Reaction to IOM's final report on caffeine meeting: More data needed, but new regs unlikely

Reaction to IOM's final report on caffeine meeting:  More data needed, but new regs unlikely

Experts who have reviewed a report from the Institute of Medicine on a meeting on the safety of caffeine in foods and beverages have concluded that based on the information in the report, it’s unlikely that FDA will make sweeping changes to the way in which caffeine is currently regulated. 

But they agreed that more study of the ingredient would give a fuller picture of its potential effects in the variety of food an beverages matrices in which it appears. Although the consensus from the meeting is that overall incidents are low, refining the way in which incidents reports are gathered in connection with caffeine—better defining dosage and more precisely identifying the products connected with each incident, for example—would go a long way in helping to parse out whether certain product categories might in fact present a problem.

New category unlikely

“I do not think it is likely that FDA will set up a regulatory category of caffeine-containing products,” Duffy MacKay, vice president of regulatory and scientific affairs at the Council for Responsible Nutrition told NutraIngredients-USA. “It wouldn’t make sense because of the way caffeine straddles all the categories.  If anything, it would make sense to put out guidance for what is considered a safe level.”

The report is based on a workshop that took place in August of last year in Washington DC. Commissioners heard testimony from a variety of witnesses and also took comments from some experts in attendance, one of whom was Rick Kingston, PharmD, who is president, Regulatory and Scientific Affairs, SafetyCall International, and Clinical Professor of Pharmacy, University of Minnesota.

Kingston said one of the fears prior to the release of the report was whether the comments added by the reviewers would color the overall picture of what was said at the public forum.  From his take, that didn’t happen, and the reviewers did a good job of wrapping up what took place.

“It seems to me that they did a nice job of capturing the nice flavor of the meeting and highlighted where there was not only differences of opinion but lack of consensus.  And differences of opinion that were based in the science,” he said.

Skewed view

At the meeting Kingston commented that some of the data from poison control centers that might at first glance have indicated that among children there was serious cause for concern when talking about caffeine intake.  But excluding two important categories from the data related to incidents for children less than 6 years old—non-toxic, no follow-up, asymptomatic outcomes and minor effect, no follow-up events—skewed the view, he said.  The report said, “According to Kingston, if the excluded outcomes are included, children less than 6 years of age had the lowest incidence of adverse effects even though they had the highest exposure rate. In fact, according to Kingston, 85 percent of cases involving children less than 6 years of age were either non- toxic or resulted in minor adverse consequences.”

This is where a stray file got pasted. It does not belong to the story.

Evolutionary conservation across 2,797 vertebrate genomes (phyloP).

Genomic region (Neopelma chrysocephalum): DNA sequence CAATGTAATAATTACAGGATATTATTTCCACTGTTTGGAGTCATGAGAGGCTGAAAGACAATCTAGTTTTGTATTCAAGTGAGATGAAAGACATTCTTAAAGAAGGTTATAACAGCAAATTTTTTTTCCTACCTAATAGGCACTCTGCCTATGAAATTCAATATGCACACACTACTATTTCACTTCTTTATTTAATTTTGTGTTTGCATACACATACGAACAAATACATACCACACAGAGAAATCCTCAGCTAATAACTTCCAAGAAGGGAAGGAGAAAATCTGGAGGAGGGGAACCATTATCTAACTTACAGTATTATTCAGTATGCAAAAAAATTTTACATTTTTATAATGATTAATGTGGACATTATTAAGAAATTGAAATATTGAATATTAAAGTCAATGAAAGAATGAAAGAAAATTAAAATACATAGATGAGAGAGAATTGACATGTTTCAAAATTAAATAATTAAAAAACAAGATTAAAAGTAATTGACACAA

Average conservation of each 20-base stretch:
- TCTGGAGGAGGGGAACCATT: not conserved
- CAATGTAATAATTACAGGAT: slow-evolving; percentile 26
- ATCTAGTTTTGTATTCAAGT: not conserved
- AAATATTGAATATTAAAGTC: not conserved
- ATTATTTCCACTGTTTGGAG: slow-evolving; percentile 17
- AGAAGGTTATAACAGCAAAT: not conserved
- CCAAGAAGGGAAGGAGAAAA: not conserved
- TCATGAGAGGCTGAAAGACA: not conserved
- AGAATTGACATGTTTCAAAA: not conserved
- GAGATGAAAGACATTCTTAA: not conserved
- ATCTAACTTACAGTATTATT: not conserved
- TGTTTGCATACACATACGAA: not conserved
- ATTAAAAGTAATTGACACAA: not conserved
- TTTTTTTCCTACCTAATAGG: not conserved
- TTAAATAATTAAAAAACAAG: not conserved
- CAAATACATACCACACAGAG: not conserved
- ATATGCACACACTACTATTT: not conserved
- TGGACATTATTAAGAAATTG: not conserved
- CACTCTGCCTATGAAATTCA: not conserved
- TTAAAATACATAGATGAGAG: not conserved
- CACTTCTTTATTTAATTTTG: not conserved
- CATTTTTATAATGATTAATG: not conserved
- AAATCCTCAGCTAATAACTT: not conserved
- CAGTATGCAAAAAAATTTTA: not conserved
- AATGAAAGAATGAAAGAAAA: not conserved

Among the motivations of the meeting was months of pressure applied to FDA by Senators Dick Durbin, D-IL and Richard Blumenthal, D-CT on the subject of the safety and marketing of energy drinks.  In particular, the senators cited the sad case of a 14-year-old Maryland girl who died after drinking two Monster Energy beverages in a 24-hour-period. Implied in their inquiries was the fear that younger consumers represented a vulnerable population for whom special care should be exercised in connection with caffeine exposure.

“If you think about what prompted this whole interchange, people where going into this meeting to identify the safety and toxicity issues associated with energy drinks. What I am coming out of this meeting with is a question as to whether this is really a safety issue here,” Kingston said.

“I think that there might have been a question on the part of the average consumer out there that (energy drinks) must be very dangerous because they are getting a lot of attention,” he said.

Data gaps

While the report did highlight the lack of consensus on whether caffeine appearing in new product categories represented a pressing public health concern, the reviewers did say that persistent data gaps remain.

“Other than certain nutrients, there is probably no other food ingredient that has been more heavily studied than caffeine. Yet, as illustrated throughout this report, a wealth of unanswered questions remain about exposure to caffeine in food and dietary supplements and the health consequences of that exposure, especially in certain potentially vulnerable populations (e.g., children, adolescents, individuals with underlying genetic susceptibilities, pregnant women),” the report said.

“I’m going to be biased because I’m a scientist.  I absolutely think more research is necessary,” MacKay said.  MacKay said this was especially true in the matter of the effect of caffeine in concert with the other ingredients that are popular in energy supplements such as taurine.

And while MacKay said the inauguration of a whole new regulatory category is unlikely, he did say that Durbin's and Blumenthal’s concerns about how energy drinks are marketed will likely remain a hot button issue for regulators.

“I do think there is going to be a concerted effort to rein in any marketing to children,” MacKay said.

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